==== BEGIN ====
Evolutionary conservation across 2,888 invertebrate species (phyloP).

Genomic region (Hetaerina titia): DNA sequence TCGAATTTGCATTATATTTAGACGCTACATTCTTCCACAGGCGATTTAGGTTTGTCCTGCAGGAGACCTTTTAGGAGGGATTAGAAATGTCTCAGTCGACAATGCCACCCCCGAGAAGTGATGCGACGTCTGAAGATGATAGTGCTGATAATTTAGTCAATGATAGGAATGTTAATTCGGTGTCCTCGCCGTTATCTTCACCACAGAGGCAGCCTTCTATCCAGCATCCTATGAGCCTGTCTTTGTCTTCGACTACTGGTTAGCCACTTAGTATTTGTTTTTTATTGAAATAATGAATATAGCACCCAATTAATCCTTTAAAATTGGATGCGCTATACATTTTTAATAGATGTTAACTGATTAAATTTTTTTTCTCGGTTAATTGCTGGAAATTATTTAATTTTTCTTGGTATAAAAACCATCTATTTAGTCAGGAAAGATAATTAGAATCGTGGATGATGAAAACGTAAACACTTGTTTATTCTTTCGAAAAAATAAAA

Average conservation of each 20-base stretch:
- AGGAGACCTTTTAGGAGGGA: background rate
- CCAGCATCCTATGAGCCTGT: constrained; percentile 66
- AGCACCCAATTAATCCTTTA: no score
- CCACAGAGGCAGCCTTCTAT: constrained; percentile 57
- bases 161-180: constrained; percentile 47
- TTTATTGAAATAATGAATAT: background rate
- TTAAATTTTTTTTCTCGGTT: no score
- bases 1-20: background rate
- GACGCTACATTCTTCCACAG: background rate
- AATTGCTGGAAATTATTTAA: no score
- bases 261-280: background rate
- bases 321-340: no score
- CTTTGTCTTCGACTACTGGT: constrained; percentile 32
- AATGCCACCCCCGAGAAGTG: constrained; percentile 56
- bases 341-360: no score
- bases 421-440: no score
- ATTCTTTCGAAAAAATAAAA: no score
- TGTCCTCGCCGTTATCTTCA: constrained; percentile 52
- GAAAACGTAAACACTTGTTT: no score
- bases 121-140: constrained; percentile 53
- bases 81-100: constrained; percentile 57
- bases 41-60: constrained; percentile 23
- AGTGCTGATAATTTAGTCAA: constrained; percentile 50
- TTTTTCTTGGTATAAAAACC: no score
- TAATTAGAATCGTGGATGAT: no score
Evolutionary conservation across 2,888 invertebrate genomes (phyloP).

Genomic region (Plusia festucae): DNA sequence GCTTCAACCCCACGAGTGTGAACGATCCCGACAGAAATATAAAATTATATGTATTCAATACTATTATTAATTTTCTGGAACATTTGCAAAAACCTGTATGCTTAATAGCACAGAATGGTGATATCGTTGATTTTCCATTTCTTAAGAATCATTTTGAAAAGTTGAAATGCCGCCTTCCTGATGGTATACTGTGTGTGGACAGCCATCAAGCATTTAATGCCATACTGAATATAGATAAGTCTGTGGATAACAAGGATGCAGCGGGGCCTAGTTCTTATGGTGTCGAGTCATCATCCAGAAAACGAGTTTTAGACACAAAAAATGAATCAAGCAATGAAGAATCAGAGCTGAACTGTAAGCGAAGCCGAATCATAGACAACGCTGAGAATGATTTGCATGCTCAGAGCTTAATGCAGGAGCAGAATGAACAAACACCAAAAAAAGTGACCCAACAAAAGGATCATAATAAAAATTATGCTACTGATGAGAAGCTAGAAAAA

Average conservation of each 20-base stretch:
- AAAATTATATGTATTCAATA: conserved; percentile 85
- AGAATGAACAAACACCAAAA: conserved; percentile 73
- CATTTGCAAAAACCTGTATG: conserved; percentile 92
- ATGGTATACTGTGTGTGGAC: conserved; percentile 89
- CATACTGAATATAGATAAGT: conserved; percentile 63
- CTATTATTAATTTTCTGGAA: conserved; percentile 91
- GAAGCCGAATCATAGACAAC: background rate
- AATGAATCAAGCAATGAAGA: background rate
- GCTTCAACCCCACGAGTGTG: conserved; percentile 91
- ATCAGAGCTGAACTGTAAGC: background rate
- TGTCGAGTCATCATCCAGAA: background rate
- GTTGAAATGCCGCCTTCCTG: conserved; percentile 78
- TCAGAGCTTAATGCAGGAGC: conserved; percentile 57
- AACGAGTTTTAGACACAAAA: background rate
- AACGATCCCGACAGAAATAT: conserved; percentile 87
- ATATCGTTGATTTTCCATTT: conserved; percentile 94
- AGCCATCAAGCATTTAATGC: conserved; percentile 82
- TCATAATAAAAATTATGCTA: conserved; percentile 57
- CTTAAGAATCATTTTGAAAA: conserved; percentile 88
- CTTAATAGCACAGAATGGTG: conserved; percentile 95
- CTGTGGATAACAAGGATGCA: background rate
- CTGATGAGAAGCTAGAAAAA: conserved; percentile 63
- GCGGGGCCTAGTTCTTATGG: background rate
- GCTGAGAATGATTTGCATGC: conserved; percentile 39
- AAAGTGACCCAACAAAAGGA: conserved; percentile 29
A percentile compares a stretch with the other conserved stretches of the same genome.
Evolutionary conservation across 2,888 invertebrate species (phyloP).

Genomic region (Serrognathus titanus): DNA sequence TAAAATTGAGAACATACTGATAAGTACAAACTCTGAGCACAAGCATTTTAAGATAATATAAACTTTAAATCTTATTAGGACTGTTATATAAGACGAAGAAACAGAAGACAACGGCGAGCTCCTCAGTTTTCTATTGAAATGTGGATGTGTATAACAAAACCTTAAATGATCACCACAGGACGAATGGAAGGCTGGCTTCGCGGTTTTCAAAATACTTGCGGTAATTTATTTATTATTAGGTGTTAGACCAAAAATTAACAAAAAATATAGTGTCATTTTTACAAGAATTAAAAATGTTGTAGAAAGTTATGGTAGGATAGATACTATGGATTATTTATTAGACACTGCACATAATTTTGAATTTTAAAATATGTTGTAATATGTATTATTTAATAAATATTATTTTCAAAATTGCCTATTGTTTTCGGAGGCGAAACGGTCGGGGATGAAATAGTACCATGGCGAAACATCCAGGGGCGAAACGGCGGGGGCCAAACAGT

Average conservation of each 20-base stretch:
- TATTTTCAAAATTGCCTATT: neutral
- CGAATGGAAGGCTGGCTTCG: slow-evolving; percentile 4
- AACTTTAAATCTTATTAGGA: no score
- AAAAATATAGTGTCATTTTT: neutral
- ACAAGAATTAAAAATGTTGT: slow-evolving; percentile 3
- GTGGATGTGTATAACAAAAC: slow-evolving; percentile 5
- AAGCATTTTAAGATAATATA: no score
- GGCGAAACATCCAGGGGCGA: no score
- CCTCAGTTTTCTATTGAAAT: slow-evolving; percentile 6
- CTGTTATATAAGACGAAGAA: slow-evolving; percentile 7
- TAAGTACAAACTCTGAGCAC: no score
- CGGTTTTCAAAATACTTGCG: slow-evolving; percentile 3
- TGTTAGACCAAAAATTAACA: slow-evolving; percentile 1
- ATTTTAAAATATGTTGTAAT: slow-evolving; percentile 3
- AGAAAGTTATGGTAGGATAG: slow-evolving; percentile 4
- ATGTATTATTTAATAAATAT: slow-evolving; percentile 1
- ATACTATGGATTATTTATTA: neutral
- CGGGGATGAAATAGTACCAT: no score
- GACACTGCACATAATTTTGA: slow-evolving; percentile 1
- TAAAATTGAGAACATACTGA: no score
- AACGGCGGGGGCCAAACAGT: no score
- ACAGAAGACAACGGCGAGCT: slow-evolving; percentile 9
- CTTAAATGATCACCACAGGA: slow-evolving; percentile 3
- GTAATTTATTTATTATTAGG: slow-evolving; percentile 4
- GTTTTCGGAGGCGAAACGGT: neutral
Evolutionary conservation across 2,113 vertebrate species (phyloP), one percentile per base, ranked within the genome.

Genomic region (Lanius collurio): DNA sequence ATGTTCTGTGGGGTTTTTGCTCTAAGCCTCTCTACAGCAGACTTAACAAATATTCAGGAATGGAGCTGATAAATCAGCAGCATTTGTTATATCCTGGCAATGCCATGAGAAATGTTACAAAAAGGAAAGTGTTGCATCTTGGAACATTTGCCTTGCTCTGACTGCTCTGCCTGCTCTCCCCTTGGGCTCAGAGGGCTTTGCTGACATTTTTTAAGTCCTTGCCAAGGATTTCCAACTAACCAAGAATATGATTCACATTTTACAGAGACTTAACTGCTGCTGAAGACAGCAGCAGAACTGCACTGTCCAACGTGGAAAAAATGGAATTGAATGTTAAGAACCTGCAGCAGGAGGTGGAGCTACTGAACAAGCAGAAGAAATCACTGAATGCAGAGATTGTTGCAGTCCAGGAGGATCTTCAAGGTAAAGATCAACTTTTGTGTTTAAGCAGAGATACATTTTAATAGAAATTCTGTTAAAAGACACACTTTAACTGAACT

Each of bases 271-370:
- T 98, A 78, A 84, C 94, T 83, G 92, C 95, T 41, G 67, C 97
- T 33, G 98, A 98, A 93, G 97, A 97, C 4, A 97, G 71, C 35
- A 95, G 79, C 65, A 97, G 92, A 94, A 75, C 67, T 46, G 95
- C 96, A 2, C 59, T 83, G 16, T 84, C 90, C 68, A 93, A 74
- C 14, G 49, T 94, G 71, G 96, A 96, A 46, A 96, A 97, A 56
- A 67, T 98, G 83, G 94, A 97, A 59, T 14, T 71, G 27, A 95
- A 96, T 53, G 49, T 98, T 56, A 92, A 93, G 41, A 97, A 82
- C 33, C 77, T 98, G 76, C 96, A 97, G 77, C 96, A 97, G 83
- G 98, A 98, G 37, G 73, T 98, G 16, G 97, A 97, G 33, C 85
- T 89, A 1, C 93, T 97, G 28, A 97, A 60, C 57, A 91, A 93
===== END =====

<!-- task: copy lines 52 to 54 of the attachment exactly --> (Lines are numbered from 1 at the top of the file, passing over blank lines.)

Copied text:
- CTGTGGATAACAAGGATGCA: background rate
- CTGATGAGAAGCTAGAAAAA: conserved; percentile 63
- GCGGGGCCTAGTTCTTATGG: background rate